Thank you so much for being with us.

LAWRENCE WRIGHT, AUTHOR, "THIRTEEN DAYS IN SEPTEMBER": It's a pleasure.

KEILAR: And I should mention that you also have a new book called "Thirteen Days in September: Carter, Begin, and Sadat at Camp David."

You're an expert on 9/11. You have gone back to look at the very origins of 9/11. Tell us how Khorasan fits into this and why we have really only heard about this in the last two weeks.

WRIGHT: Well, it's interesting that the intelligence community knows as much as they do about the Khorasan group.

I was surprised by that, that they had a cell that they spotted that was active in Syria. Muhsin al-Fadhli was the head of it. He was a young man in al Qaeda in Afghanistan, and he was close to bin Laden. He was one of the few who knew in advance, according to intelligence reports, that 9/11 was going to occur.

So he would have been very close. The story is that the Ayman al-Zawahri, who is now leader of al Qaeda, sent him to Syria with the idea of recruiting out of al-Nusra the al Qaeda affiliate, possibly some Western Muslims who might have passports that would allow them to travel easily in Western countries in the U.S.

KEILAR: So it is sort of a branch in a way. I wonder, there are some critics of the White House saying this Khorasan group is al Qaeda. It is proof that really the Obama administration has not tackled al Qaeda in the way that it has put out a narrative that it has. What is your, I guess in a way, fact-check on that?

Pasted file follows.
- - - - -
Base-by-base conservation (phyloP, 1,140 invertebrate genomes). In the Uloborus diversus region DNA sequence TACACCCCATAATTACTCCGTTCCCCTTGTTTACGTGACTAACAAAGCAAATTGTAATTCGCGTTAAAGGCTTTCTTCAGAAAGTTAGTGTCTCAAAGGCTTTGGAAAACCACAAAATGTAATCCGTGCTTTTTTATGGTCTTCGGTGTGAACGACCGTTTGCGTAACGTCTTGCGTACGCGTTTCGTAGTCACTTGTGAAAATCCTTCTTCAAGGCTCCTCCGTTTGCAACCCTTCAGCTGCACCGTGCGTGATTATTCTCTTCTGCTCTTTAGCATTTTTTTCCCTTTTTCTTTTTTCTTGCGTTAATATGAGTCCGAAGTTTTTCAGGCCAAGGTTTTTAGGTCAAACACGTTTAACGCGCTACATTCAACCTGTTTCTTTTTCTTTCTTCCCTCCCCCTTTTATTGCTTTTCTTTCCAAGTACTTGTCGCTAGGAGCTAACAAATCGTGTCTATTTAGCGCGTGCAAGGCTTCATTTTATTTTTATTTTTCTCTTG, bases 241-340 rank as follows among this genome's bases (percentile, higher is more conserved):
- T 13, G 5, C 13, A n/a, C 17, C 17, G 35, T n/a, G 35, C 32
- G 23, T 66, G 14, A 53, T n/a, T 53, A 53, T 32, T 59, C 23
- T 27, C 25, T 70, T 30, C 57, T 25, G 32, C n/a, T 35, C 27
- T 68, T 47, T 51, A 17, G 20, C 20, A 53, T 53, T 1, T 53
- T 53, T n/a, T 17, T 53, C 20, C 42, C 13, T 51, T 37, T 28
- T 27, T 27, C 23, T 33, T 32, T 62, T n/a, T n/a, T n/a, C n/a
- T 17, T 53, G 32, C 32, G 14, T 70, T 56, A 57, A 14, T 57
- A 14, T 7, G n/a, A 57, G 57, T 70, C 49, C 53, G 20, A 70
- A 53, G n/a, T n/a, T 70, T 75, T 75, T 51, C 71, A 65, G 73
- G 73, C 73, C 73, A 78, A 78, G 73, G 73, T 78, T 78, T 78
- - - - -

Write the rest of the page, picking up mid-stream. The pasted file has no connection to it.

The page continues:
WRIGHT: Al Qaeda is not dead. It's not healthy. But it's still alive and al Qaeda affiliates have proliferated.

Zawahri just announced a new chapter in India. And it tried to pull off some terrorist attack and made a fiasco of it. So it still exists. What's perhaps more dangerous are the affiliates.

Al Qaeda in Yemen is probably the greatest danger because of their expertise. And what's happening in Syria and Iraq, this is problematic. So many Westerners have gone to Syria to fight, and they have passports that let them go anywhere in the world. And so I am concerned about that.

KEILAR: That is really the worry right now with so many officials, this transit that allows foreign fighters in. You mentioned al-Zawahri. He is we believe still alive. "The Washington Post" saying that perhaps he's in Pakistan. The trail has really gone cold on him. How concerning is it that he is still alive and really what kind of real role and danger does he pose?

WRIGHT: Right.

Well, Zawahri has never been a charismatic leader. He's sort of anti-charisma. People don't join al Qaeda because of Ayman al- Zawahri. They did because of bin Laden. He had a mystique that was entrancing to a lot of young Muslims who wanted to get involved in that.

But Zawahri has had a terrorist career even al Qaeda and he ran it into the ground. So I don't think al Qaeda is being very well- managed. We haven't gotten Zawahri. That's a liability. But if you're going to have that organization in the hands of somebody, better him than someone more competent. KEILAR: What does it say, I wonder -- looking back to 9/11, it

has been 13 years. What does it say about the world's approach and fight against Islamic extremism that that much -- that this far past 9/11, whether it's al Qaeda in Yemen, whether it's the Khorasan group in Syria, that these are still very real threats, and not just threats in that region, but threats to the U.S., and as well as ISIS obviously?

WRIGHT: Right.

Brianna, there's a river of despair that runs through the Muslim world. There are many tributaries, poverty, joblessness, gender apartheid, lack of education, lack of opportunity. You can just name it, all the problems that could contribute to creating a sense of despair and hopelessness are present in many of the Muslim countries.